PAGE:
These practices don't just help us keep our streams cleaner; they help me be a more efficient farmer.
Fortunately, Virginia is largely on track to achieve its Chesapeake Clean Water Blueprint goals for reducing pollution. Moving forward, the Commonwealth needs to continue investing in programs that reduce runoff from agriculture, cities, and suburbs.
- Support farmers who plant buffers, fence livestock from streams, and adopt other conservation practices that lead to cleaner waterways, improve farmers' bottom lines, and improve rural economies. Investment in these practices, through funding of the Virginia Agricultural Cost-Share Program, is the most cost-efficient way to reduce pollution.
- Assist localities in reducing polluted runoff from hard surfaces such as streets, parking lots, and driveways—the most challenging pollution source to control. Incentivize practices such as restoring streams and constructing wetlands. Investing in the Stormwater Local Assistance Fund (SLAF) provides localities 50/50 matching grants for these projects.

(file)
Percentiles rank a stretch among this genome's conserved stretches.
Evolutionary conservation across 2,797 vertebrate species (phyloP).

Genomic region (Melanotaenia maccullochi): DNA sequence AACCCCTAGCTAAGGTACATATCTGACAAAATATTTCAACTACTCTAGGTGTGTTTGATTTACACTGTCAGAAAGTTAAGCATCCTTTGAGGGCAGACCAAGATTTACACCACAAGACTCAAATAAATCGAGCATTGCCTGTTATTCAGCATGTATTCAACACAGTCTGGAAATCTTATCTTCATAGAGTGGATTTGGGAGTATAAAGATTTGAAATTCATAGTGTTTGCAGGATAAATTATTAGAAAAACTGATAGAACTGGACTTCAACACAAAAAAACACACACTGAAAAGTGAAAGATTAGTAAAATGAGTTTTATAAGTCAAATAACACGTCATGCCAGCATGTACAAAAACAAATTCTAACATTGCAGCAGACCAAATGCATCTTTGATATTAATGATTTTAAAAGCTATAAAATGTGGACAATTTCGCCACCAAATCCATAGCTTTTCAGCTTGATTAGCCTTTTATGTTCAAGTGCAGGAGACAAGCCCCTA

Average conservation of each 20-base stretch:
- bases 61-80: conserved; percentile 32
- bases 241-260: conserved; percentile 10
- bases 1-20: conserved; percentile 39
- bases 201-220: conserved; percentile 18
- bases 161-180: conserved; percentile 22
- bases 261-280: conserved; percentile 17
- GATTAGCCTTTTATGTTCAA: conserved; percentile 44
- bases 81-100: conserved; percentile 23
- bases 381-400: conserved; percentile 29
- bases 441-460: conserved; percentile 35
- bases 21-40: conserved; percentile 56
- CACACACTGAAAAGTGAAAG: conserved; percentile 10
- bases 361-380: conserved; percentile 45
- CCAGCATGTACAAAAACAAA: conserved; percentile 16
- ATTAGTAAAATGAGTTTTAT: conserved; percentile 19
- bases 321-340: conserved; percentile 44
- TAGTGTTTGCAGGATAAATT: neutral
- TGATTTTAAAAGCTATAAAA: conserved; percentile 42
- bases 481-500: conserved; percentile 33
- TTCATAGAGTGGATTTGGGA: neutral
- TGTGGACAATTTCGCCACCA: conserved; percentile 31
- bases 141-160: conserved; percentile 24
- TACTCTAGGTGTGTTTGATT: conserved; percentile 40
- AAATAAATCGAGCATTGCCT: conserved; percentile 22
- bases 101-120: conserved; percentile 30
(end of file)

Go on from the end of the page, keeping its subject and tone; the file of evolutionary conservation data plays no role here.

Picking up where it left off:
- Develop and implement Virginia's next Watershed Implementation Plan, which describes how Virginia will reduce pollution from all major sources between now and the 2025 deadline.
- Support existing clean-water programs and the Chesapeake Bay Preservation Act, which help to enhance water quality in local streams and the Bay.